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Longtime usher supplies source of inspiration

Blue Jackets embrace Tim Magnuson's battle with ALS

by Alison Lukan @AlisonL / BlueJackets.com

FSO Tim Magnuson Feature

Blue Jackets embrace Tim as a part of their team

Blue Jackets embrace Tim as a part of their team

  • 02:58 •

The Columbus Blue Jackets mourn the loss of our friend, usher Tim Magnuson who lost his battle with ALS on Tuesday, Sept. 26. If you wish to make a contribution in Tim's memory, the family has requested that donations be made to the ALS Association by clicking here.


As an elevator usher at Nationwide Arena, Tim Magnuson is used to, as he jokes, "life's ups and downs." For 15 years, Magnuson transported arena visitors where they needed to go. But when an ALS diagnosis in December took Magnuson away from the job he loved, the Blue Jackets worked to provide boosts in his days by keeping him around the game he adores.

"Coach Torts, along with his staff, has made me feel like part of the team," Magnuson said. "Where else do you have professional coaches who care about their team and staff on a deep, personal level. Everyone associated with the Blue Jackets has shown compassion beyond measure."

If you've ridden an elevator at Nationwide Arena you've likely met Magnuson. The life-long hockey fan never wasted an opportunity to get to know his passengers, even if they were with him for just a short amount of time. Interacting with everyone from guests, to team bus drivers, scouts and media, was his favorite part of the job. He always had a smile and an outlook on the night's game at the ready.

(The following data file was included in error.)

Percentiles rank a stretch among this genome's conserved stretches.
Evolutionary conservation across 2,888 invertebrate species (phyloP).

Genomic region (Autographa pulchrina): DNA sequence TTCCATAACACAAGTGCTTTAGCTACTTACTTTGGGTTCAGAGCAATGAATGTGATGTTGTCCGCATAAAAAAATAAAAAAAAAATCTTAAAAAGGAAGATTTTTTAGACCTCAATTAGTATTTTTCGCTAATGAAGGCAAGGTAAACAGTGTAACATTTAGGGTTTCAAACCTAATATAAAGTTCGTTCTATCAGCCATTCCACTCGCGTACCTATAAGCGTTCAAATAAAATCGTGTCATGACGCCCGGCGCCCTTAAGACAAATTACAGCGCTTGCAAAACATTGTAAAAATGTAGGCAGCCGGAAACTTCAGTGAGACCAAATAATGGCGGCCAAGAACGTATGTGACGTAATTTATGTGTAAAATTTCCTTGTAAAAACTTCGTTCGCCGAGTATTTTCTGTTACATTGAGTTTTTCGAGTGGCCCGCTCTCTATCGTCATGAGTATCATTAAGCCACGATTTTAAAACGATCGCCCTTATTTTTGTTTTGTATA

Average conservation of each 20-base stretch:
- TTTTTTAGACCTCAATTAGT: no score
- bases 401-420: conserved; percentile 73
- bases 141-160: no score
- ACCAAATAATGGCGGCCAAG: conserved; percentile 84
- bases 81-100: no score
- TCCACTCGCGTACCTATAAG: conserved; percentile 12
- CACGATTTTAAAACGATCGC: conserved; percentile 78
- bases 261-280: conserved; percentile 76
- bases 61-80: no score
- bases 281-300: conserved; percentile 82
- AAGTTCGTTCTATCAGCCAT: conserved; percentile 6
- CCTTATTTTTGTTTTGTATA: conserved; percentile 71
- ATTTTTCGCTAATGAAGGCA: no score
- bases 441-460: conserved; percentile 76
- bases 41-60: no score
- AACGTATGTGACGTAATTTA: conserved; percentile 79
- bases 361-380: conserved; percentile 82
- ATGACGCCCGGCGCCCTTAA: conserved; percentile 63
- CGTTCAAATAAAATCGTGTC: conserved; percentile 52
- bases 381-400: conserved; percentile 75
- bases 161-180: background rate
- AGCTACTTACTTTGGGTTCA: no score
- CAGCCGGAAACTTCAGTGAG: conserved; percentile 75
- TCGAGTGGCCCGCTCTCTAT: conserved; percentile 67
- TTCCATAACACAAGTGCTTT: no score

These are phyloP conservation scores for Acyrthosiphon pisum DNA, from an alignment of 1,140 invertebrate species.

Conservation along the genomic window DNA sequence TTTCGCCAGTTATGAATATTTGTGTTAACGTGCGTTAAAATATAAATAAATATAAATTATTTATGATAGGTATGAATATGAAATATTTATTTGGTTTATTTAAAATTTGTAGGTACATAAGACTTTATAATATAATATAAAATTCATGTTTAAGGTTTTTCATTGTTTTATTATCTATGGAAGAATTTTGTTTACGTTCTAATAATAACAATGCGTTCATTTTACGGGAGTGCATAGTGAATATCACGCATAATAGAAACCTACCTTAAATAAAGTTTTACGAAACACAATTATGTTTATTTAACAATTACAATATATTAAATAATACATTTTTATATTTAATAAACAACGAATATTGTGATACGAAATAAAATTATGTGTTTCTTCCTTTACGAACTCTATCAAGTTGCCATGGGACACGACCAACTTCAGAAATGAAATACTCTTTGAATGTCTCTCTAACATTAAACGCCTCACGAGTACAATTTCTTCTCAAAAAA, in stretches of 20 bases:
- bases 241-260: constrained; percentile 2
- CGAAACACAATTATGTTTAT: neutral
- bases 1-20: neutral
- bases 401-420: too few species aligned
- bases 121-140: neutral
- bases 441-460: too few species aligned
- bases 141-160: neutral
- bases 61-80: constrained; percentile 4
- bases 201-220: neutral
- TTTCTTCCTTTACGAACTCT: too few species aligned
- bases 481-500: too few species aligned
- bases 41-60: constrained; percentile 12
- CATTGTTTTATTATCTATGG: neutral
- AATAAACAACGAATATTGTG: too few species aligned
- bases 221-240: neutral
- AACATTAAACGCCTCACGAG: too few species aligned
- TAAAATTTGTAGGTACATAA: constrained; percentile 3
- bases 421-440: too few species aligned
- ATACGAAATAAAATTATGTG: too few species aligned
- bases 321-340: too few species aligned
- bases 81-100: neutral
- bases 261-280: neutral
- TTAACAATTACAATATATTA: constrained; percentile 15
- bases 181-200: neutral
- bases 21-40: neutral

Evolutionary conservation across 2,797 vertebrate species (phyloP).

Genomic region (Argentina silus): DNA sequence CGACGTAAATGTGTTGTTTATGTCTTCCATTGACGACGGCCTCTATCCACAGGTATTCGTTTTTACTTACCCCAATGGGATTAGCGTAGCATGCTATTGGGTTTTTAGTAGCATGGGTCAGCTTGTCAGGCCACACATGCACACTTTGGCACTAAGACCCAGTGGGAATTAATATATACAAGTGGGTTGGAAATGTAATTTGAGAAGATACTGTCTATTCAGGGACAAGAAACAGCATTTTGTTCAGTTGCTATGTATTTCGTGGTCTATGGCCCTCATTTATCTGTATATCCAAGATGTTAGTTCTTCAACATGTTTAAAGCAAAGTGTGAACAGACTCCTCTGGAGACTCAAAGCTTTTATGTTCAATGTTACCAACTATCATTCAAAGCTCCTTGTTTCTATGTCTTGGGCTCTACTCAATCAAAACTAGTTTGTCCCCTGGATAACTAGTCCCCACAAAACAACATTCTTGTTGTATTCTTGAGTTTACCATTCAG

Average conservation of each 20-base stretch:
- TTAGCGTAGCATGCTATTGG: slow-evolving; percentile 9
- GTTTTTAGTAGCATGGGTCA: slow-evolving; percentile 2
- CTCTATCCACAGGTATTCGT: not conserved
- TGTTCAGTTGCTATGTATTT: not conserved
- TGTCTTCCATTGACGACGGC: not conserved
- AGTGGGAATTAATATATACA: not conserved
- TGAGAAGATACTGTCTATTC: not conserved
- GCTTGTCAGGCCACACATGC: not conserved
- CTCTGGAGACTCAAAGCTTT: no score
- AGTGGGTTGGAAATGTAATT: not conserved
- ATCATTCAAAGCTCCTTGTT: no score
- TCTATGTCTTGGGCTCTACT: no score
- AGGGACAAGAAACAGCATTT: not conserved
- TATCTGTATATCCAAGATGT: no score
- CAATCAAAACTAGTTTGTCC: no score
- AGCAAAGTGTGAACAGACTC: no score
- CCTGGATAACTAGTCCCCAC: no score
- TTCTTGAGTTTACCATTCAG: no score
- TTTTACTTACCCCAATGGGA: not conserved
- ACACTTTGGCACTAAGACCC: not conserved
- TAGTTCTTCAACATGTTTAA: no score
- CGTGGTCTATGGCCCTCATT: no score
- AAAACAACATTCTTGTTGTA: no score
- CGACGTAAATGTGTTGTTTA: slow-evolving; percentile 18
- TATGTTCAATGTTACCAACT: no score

When Magnuson's illness robbed him of the opportunity to be around hockey through his work, the Jackets responded. Magnuson made it to games through the balance of the regular season, and the team invited him to visit with them in the locker room and read a game-day lineup marking Magnuson's most precious memory this year.

"You can see how he interacts," head coach John Tortorella said. "He has nicknames for the players. He and his family, they are involved with us here. They've been in the room after games. It's happened so quickly, where a turn has gone for him, we have kind of married one another in just being together."

"It's hard to see a guy care so much about the team, and just have so many things going on. We love the guy and we're just happy he's with us."

And when the Jackets made the post-season, Tim's role as part of the club was not forgotten.

Assistant general manager Bill Zito suggested a reference to Magnuson on a coin handed out to members of the team. On one side of the coin, a Blue Jackets logo is surrounded by the words HEART, CHARACTER, ATTITUDE, PASSION, MANNERS, LOYALTY, RESPECT and TEAMMATE. In that last word, the "T" and the "M" are highlighted in Magnuson's honor.

Captain Nick Foligno suggested adding the 'TM' initials to the sleeve of every Jackets' warmup shirt.

"He's part of our team," Foligno said. "He's one of our teammates, he's one of our brothers. What he's battling right now puts into perspective everything we're going through and we wish him luck and we want to be a little bit of inspiration for him just like he's been for us."

And therein lies the ultimate gift. While the Jackets sought to encourage a person they consider one of their own, Magnuson never stopped doing what he'd always done: lifting up those around him.

"He's unbelievable," Brandon Dubinsky said. "He means so much to this team…(he) lets us realize how lucky and blessed we are to be in this position to go out there and play hockey for a living. He comes in and he gives us pump up speeches and rallies the troops. It's been an honor to be around him."

While this Jackets season has ended, Magnuson's battle continues. As he deals with ALS, what keeps him going is the support he receives from friends and family, including those in the Jackets organization, one he calls "the classiest."

"Words can't express what the entire Blue Jackets organization means to me," Magnuson said. However, 'family' would probably be the most fitting. Family Is most important, and they've all shown this to be true. I can't thank them enough."

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